The uskoks of Senj were irregular soldiers of the Habsburg Military Frontier in the sixteenth century, who lived by warfare or banditry, depending on the occasion and the perspective, and acted from their Adriatic base at the borders of the Habsburg, Ottoman, and Venetian empires.
Bracewell is especially accomplished in bringing different historical approaches to bear upon the subject of the uskoks, with chapters that explore hard military, political, and economic issues, for instance, on "Border Military Systems," on "The Raiding Economy," and on "Military Authority and Raiding." Other chapters study subtle social and cultural issues, for instance, on "Motives of the Uskoks" and on "The Uskok Code." Especially important is Bracewell's discussion of the relation between ideology and the raiding economy, that is, the sense of religious mission on the Ottoman frontier and the distinction between licit and illicit objects of plunder.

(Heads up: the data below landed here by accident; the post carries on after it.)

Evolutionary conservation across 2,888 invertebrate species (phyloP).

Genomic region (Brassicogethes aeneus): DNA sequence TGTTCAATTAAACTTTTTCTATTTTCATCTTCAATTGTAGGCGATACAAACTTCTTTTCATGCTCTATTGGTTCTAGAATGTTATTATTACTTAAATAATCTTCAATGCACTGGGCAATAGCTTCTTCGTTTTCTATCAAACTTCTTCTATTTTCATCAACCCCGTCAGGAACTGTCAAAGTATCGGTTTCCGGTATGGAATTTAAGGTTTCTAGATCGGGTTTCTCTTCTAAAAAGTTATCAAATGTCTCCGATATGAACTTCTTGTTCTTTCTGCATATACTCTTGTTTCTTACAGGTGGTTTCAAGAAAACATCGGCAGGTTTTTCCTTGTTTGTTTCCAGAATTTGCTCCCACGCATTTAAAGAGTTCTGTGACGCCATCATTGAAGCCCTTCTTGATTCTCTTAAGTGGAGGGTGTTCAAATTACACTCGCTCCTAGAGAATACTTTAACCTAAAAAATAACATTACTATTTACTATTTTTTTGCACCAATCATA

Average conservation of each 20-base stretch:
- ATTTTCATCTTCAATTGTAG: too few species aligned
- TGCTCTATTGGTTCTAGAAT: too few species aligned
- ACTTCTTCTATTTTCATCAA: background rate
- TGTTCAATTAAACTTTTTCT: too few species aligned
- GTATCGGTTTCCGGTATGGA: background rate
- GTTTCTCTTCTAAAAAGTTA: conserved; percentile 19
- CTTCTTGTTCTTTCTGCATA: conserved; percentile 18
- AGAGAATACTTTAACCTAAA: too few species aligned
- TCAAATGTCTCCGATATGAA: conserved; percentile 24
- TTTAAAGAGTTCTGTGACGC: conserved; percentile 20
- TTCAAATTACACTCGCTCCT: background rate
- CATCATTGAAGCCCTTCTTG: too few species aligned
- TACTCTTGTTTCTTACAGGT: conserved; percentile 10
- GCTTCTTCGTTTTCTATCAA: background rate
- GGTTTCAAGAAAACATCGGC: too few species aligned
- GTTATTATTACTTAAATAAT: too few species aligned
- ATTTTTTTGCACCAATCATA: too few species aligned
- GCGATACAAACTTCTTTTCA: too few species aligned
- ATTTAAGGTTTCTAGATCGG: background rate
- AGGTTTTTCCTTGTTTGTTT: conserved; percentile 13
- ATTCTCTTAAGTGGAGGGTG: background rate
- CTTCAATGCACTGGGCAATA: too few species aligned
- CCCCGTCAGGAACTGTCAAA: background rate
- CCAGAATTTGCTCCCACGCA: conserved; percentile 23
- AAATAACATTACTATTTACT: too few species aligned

As a study of the South Slavs the book is also one of the most important works on the history of early modern Eastern Europe to be published in recent years, and its importance comes in part from its intellectual integrity in refusing to concede any artificial or anachronistic distinctions between "Eastern Europe" and "Western Europe." The uskoks are studied in the context of the Habsburg, Venetian, and Ottoman empires, and the economic and strategic significance of the Adriatic receives analytical priority, rendering unnecessary any reductionist geopolitical distinctions.